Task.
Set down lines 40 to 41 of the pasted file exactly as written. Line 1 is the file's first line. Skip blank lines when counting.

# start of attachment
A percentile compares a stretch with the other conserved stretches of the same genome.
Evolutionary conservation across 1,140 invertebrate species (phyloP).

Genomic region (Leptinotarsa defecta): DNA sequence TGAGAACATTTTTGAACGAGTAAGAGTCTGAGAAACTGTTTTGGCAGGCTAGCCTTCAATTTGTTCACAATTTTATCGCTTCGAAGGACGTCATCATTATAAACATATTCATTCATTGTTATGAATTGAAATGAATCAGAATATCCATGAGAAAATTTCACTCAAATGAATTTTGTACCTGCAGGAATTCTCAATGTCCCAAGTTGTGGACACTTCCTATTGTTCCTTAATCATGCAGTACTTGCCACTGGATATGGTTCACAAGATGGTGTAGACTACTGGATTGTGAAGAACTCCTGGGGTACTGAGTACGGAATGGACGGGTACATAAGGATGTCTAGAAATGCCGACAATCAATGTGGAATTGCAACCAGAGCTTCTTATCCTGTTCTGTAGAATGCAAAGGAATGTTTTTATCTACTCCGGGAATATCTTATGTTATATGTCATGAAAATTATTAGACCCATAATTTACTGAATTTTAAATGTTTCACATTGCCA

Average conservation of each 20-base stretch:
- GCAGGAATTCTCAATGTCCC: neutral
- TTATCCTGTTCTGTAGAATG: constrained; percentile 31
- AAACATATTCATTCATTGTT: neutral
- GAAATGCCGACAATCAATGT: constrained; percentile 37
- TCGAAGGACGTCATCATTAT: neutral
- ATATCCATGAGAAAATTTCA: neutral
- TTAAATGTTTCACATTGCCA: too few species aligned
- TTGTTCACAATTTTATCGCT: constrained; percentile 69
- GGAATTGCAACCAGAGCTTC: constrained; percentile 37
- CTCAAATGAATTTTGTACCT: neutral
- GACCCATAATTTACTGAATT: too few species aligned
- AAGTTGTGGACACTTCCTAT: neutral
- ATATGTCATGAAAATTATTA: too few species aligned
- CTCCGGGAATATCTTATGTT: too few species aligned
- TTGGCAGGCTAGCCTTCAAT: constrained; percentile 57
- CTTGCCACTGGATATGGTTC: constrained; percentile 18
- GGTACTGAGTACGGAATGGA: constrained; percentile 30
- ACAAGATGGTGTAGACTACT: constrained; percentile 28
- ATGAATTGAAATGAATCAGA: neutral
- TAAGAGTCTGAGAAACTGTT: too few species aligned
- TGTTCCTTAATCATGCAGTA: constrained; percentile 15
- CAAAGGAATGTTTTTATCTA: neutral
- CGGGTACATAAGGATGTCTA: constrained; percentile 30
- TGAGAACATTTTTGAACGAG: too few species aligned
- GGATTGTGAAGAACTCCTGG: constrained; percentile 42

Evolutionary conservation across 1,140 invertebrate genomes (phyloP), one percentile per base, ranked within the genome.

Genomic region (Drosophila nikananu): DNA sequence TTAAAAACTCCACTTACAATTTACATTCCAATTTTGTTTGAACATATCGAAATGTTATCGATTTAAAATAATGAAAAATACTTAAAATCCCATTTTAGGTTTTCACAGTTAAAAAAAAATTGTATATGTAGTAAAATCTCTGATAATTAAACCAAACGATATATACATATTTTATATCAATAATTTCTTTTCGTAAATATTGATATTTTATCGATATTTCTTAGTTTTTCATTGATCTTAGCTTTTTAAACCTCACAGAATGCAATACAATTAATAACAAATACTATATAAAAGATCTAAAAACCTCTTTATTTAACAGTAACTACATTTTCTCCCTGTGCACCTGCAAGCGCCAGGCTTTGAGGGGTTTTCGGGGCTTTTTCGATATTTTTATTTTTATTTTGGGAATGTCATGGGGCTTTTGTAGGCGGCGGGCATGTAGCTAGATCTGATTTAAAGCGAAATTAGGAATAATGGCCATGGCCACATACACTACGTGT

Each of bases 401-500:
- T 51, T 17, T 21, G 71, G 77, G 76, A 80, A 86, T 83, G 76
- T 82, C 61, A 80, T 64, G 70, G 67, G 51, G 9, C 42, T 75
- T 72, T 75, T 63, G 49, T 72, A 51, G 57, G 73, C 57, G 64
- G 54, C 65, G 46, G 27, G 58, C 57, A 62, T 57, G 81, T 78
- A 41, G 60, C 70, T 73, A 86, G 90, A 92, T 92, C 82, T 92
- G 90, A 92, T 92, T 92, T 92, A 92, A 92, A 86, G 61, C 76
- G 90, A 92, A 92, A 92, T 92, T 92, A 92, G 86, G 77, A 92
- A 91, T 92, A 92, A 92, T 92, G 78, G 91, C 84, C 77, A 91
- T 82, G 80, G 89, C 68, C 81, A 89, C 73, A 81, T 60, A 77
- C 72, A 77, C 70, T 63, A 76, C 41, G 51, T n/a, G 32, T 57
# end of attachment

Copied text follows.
- A 91, T 92, A 92, A 92, T 92, G 78, G 91, C 84, C 77, A 91
- T 82, G 80, G 89, C 68, C 81, A 89, C 73, A 81, T 60, A 77